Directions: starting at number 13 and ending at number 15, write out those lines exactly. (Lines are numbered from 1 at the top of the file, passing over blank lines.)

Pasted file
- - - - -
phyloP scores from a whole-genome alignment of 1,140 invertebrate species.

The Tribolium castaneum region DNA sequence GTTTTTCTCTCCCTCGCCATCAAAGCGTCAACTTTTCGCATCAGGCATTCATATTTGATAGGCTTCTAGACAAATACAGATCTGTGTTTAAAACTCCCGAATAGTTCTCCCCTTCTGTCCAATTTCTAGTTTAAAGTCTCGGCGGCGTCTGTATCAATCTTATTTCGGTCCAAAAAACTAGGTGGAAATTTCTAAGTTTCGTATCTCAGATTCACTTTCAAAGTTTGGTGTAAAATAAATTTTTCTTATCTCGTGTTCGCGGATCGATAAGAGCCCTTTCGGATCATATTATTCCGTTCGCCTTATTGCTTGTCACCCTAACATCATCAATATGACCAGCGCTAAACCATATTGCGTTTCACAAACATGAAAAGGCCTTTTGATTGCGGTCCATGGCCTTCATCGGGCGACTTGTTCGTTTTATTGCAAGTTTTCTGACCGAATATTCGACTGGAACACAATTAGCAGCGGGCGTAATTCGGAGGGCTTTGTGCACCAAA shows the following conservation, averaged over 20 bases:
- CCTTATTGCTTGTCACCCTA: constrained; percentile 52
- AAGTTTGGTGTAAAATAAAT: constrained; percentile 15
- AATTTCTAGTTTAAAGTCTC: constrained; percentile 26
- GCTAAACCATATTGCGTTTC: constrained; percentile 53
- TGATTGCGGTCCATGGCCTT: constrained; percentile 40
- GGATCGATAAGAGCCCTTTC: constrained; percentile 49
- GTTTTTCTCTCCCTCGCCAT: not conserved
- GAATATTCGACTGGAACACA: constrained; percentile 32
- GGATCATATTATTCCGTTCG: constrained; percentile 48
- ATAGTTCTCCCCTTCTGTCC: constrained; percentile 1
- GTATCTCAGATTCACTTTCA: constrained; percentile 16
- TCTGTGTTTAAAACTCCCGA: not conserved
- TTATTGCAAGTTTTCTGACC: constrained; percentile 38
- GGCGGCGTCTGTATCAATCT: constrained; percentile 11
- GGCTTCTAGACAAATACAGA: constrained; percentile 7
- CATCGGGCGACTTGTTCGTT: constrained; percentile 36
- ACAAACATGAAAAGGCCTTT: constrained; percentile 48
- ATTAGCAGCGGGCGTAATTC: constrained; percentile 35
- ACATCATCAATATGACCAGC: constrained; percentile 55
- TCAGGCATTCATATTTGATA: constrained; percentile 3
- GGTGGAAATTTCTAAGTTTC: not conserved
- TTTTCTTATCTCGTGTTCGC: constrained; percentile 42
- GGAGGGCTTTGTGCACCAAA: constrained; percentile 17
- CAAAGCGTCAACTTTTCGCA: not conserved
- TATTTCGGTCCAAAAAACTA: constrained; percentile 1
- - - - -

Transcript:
- GTATCTCAGATTCACTTTCA: constrained; percentile 16
- TCTGTGTTTAAAACTCCCGA: not conserved
- TTATTGCAAGTTTTCTGACC: constrained; percentile 38